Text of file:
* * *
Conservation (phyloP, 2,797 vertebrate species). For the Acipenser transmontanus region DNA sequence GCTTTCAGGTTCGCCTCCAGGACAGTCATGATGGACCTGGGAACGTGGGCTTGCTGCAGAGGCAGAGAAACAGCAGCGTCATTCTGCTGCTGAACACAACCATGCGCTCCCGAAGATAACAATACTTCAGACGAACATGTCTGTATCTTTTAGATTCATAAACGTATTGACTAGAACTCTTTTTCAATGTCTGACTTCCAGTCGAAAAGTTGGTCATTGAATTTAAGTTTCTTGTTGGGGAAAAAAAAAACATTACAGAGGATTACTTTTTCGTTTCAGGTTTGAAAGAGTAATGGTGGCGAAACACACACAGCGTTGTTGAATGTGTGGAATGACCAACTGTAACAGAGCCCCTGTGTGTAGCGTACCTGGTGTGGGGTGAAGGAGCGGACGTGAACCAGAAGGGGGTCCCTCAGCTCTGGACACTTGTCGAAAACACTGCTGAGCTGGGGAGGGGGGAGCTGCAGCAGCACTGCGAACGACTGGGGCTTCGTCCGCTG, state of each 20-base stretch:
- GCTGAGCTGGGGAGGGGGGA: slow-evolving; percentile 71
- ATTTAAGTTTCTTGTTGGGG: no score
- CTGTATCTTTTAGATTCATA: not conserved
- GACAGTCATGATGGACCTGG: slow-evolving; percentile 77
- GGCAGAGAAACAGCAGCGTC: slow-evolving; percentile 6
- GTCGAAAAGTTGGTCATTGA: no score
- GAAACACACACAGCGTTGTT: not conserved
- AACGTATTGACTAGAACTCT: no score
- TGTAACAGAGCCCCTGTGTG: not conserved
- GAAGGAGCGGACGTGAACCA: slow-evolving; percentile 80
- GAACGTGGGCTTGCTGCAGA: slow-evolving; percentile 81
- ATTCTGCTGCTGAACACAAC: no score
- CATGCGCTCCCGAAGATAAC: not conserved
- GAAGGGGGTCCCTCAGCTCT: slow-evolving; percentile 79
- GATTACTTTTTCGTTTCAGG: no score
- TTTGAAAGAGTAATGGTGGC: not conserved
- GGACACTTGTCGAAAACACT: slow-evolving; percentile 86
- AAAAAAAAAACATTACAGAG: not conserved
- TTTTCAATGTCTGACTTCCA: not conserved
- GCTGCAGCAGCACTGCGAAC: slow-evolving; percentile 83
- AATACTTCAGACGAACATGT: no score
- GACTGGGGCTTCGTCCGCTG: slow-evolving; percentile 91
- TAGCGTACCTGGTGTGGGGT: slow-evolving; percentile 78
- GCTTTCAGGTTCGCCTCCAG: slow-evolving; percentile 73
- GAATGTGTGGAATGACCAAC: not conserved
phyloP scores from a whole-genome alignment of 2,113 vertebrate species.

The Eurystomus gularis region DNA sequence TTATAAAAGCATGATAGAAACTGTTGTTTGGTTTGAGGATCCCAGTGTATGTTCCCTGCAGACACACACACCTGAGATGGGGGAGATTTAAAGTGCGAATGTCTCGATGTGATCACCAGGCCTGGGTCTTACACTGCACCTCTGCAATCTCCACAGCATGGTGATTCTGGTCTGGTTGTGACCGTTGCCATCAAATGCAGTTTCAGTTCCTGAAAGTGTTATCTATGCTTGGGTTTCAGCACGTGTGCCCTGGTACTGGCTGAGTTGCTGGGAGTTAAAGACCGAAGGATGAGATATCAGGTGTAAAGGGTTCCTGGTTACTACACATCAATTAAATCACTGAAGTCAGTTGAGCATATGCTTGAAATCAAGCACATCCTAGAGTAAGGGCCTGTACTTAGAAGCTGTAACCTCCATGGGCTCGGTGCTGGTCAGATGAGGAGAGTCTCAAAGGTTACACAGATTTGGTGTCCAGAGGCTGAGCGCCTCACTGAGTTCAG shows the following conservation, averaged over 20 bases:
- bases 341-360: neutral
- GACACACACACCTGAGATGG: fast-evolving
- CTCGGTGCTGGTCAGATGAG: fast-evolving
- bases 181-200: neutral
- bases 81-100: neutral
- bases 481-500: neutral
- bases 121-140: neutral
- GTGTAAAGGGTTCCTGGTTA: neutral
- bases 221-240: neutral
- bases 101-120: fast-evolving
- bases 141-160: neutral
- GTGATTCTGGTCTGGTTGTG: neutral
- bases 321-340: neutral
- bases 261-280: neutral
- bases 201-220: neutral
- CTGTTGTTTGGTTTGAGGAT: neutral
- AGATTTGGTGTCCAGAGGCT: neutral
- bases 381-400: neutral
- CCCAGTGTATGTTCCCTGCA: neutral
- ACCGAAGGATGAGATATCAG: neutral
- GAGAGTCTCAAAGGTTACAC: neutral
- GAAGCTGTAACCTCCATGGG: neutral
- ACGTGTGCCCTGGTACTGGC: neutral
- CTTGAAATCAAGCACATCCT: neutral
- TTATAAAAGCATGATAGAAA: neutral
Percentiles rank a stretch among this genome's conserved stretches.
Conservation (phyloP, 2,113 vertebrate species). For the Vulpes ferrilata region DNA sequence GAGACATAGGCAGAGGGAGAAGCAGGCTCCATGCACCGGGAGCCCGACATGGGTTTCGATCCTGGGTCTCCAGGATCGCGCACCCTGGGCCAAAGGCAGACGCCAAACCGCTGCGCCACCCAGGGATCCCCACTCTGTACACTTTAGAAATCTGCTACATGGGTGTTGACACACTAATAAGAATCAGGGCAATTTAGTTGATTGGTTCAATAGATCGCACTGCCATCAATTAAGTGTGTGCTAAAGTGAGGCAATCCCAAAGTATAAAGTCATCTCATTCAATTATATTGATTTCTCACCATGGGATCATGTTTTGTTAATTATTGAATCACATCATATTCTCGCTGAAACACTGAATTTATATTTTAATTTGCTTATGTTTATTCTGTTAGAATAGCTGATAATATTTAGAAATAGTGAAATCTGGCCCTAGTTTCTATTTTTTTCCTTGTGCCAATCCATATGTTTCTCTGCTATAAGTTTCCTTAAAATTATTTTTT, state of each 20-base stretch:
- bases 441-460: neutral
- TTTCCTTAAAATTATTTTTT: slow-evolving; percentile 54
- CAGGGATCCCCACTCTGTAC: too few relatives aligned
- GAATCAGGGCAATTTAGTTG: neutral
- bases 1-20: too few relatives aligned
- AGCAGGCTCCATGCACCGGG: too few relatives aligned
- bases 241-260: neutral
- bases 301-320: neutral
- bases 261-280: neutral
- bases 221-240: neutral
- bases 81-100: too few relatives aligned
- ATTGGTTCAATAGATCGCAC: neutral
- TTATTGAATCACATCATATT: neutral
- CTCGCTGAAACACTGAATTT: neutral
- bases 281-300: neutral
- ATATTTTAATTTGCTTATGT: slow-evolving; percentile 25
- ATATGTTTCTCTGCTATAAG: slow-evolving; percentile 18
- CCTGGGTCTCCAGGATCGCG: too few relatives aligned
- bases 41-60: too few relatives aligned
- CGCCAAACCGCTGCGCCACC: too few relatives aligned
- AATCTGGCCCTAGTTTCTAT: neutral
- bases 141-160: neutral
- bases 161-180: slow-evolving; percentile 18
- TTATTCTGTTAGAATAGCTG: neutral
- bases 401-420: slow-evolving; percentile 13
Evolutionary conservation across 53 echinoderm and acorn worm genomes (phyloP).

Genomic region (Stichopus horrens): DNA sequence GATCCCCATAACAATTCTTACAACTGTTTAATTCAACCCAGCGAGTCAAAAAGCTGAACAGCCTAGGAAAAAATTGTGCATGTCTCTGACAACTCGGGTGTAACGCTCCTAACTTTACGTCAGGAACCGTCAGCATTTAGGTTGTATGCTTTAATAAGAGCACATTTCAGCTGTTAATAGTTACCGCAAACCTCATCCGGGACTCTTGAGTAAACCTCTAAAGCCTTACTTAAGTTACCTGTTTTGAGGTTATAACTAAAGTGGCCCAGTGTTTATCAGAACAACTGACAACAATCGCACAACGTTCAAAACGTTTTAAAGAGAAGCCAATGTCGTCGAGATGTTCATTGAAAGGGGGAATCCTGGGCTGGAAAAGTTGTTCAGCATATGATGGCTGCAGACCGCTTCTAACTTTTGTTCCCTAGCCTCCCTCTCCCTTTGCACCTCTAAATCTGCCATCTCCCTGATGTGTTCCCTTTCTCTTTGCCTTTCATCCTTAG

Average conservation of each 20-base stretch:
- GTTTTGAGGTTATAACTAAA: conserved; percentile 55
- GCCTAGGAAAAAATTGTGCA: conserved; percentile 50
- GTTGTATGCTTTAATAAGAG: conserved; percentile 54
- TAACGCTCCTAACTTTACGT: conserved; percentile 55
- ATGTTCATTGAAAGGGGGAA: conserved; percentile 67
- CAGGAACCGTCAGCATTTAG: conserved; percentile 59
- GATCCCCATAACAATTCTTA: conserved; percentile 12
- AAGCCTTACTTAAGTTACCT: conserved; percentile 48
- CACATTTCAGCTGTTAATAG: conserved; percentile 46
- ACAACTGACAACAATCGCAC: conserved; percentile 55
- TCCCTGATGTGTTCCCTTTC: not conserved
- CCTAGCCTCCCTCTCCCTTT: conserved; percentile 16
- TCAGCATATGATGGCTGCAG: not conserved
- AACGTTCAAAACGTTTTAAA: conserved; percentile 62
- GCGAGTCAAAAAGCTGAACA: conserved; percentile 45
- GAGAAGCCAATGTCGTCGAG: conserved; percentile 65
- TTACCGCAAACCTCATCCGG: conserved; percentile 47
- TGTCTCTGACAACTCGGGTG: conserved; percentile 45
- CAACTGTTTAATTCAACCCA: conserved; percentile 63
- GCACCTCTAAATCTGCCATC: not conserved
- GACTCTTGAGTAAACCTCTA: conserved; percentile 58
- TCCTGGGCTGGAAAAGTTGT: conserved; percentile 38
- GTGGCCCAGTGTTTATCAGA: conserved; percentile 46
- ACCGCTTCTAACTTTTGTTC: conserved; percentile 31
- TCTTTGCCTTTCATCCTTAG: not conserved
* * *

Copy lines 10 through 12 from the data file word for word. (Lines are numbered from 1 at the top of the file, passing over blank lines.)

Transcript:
- TGTAACAGAGCCCCTGTGTG: not conserved
- GAAGGAGCGGACGTGAACCA: slow-evolving; percentile 80
- GAACGTGGGCTTGCTGCAGA: slow-evolving; percentile 81